A Lesson in Toxics – Why Banned PCBs are Cause for Concern in Schools

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Penelope Jagessar-Chaffer (center) with daughter Oceana

Crossposted from Making Our Milk Safe (MOMS) blog.

When she first set out to learn what chemicals might be lurking in her body, mother-of-two Penelope Jagessar-Chaffer had no idea what she would discover. She was horrified to learn that PCBs, a group of flame retardant chemicals banned in the 1970s because of links to various health effects, were found in her body in greater amounts than any other type of chemical.

Almost 40 years after being banned, not only are PCBs still being found in people’s bodies, but they are present in some of the most unlikely places: our nation’s schools. Last week MOMS member Jagessar-Chaffer spoke at press conference on Women’s Reproductive Health joining other advocates in a call for the immediate removal of the PCB lighting fixtures found in nearly 700 NYC schools.

“We are dealing with an emergency situation and need to act swiftly,” Jagessar-Chaffer said. “Exposure to  PCBs affect almost every organ in your body and is especially toxic to the brain and the female reproductive system. If your child is exposed to PCBs, the long-term effects can be devastating.”

According to materials that support the campaign, there is enough scientific evidence to establish a relationship between prenatal PCB exposure and lowered IQ scores, as well as increased incidence of behavioral disorders,  thyroid dysfunction,  growth deficits (especially in girls),  decreased attention, alertness, and responsiveness in infants, and reduced immune function.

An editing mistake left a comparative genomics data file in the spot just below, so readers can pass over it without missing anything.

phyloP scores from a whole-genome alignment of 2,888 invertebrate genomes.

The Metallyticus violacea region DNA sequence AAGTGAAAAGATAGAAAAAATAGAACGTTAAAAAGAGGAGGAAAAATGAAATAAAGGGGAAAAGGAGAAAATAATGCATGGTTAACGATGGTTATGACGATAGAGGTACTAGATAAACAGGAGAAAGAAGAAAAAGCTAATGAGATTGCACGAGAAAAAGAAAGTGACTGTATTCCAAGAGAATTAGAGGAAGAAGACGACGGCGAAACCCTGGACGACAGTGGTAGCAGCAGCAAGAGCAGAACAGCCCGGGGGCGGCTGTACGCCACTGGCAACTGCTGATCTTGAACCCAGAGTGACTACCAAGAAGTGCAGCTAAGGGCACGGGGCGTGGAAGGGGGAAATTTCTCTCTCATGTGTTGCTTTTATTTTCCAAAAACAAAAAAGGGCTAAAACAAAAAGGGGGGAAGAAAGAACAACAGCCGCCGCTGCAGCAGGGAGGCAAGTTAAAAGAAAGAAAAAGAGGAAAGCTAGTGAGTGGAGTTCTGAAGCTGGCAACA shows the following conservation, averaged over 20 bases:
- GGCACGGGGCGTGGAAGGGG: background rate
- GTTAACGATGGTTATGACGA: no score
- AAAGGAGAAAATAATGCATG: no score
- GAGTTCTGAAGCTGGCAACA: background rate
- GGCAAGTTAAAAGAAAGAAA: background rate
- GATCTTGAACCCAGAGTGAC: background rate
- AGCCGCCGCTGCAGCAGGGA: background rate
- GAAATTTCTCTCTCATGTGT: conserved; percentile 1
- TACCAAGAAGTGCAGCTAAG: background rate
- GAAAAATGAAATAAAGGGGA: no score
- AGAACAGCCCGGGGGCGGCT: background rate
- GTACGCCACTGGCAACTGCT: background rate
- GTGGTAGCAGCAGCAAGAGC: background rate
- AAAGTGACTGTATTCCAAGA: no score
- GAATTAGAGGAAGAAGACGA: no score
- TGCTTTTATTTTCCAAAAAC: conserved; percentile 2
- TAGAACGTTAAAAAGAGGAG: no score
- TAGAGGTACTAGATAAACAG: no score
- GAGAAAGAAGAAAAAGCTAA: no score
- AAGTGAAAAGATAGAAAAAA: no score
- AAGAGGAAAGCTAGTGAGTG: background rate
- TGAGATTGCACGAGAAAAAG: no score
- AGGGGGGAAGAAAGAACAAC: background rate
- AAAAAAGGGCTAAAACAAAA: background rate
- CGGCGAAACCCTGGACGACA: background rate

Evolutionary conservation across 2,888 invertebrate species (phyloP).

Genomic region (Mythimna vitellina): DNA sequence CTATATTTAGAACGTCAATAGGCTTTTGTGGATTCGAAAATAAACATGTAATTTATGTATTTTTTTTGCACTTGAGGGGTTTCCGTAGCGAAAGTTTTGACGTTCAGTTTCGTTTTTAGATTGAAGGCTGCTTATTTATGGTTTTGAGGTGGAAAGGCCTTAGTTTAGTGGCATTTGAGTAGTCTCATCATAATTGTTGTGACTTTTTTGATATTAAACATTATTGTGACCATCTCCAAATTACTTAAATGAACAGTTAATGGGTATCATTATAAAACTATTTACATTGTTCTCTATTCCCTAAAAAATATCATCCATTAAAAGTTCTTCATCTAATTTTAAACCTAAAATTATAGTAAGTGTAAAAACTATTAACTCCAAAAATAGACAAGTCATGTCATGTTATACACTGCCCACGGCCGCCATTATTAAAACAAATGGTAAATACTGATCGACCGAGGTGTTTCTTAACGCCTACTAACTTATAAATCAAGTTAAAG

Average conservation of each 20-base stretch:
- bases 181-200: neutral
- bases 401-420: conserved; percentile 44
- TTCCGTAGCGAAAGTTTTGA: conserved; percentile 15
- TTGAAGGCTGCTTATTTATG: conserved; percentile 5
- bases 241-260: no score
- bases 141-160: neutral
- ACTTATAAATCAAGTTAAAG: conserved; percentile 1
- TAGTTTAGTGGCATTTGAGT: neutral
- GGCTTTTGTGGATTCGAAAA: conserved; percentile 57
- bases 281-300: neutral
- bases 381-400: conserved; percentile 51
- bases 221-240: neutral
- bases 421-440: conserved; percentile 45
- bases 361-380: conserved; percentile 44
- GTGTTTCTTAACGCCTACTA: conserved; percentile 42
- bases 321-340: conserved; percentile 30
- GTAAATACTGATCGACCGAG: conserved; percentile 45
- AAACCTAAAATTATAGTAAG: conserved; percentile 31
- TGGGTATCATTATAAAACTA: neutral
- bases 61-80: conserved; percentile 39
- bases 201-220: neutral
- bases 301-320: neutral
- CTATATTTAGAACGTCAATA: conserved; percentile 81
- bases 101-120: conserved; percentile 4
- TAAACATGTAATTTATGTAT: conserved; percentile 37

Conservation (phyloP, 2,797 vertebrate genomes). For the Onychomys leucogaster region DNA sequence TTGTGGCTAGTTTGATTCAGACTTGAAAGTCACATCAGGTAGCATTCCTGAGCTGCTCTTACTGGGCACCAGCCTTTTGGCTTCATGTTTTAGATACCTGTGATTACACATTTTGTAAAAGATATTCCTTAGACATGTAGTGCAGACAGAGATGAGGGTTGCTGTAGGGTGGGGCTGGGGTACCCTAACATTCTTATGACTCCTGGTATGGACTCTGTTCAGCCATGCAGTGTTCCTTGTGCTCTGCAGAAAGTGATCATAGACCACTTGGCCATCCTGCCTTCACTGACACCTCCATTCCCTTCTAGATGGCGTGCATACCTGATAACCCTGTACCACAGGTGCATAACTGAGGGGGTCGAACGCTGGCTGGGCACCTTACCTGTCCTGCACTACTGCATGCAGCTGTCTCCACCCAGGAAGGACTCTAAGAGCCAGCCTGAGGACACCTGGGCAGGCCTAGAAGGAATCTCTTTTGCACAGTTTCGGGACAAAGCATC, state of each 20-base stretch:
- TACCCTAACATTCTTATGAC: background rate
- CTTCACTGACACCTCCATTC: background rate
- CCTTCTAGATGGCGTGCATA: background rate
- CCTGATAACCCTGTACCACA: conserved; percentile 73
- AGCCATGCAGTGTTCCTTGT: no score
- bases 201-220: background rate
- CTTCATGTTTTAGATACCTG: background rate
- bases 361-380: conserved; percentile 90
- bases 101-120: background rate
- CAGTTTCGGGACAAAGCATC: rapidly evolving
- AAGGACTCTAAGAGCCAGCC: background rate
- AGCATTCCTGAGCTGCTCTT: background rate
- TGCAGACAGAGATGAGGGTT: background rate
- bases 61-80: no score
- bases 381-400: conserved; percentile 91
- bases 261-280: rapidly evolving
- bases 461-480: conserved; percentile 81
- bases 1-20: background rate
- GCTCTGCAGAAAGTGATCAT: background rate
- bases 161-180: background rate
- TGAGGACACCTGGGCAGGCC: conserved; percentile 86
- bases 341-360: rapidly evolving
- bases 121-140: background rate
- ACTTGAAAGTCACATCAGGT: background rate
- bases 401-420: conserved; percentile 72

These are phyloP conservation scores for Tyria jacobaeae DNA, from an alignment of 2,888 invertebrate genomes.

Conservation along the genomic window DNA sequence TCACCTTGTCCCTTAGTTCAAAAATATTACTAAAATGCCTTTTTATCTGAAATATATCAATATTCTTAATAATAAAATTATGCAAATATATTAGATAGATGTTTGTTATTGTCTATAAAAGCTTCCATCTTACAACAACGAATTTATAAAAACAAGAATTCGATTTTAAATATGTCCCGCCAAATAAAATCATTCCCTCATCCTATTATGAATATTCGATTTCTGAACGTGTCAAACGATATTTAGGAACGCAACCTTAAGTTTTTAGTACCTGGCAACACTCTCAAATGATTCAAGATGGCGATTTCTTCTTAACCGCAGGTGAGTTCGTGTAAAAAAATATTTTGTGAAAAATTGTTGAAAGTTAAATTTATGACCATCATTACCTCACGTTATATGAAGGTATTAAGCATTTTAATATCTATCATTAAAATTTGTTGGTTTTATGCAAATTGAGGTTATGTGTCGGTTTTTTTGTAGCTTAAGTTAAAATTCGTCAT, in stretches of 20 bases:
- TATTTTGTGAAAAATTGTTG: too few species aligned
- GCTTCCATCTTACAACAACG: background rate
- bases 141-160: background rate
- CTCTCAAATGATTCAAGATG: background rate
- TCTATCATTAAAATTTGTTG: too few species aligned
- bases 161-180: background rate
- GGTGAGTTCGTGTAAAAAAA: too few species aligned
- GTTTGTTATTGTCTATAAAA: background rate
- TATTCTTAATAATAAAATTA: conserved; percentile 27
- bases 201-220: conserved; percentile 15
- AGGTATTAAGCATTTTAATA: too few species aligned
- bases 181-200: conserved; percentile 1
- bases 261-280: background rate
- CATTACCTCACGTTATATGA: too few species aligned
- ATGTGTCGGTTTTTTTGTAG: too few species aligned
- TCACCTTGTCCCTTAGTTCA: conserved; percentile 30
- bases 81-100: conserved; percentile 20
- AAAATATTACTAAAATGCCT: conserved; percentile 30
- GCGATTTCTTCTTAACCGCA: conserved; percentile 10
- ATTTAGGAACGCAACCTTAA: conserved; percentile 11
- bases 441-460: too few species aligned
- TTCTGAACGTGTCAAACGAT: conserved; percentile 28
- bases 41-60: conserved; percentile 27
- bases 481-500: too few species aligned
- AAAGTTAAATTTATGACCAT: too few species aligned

And because exposure to PCBs is bioaccumulative (built-up over time), they stay can stay in your body for years. According to Dr. David Carpenter, Director of SUNY Albany Institute for Health and Environment, “If a woman is teaching in a PCB environment and gets pregnant three years later she is still going to have maintained some of those PCBs.”

This knowledge, and the concern over her own daughter’s future reproductive health outcomes is what motivated Jagessar-Chaffer to attend last week’s event. She hopes that by spreading the word about the health risks of PCB exposure in schools, she can, in some way, help ensure a healthier future for all kids. She sees this as one more reason we need comprehensive chemical policy reform. So that we don’t have to wonder what might be the next PCBs 20 or 30 years from now.

“This is happening because there is no awareness.  However, parents and moms in particular are very powerful in bringing about change.  Wherever you live, you can make your voice heard to support the Safe Chemicals Act as well as the dozens of legislative initiatives that are happening at state level, all across the country.  Together we can make a difference.”

Right you are, Penelope. Thanks for taking a stand!

[Editor’s Note: Look for Penelope on The Dr. Oz Show tomorrow, where she grills EPA Administrator Lisa Jackson about water safety!

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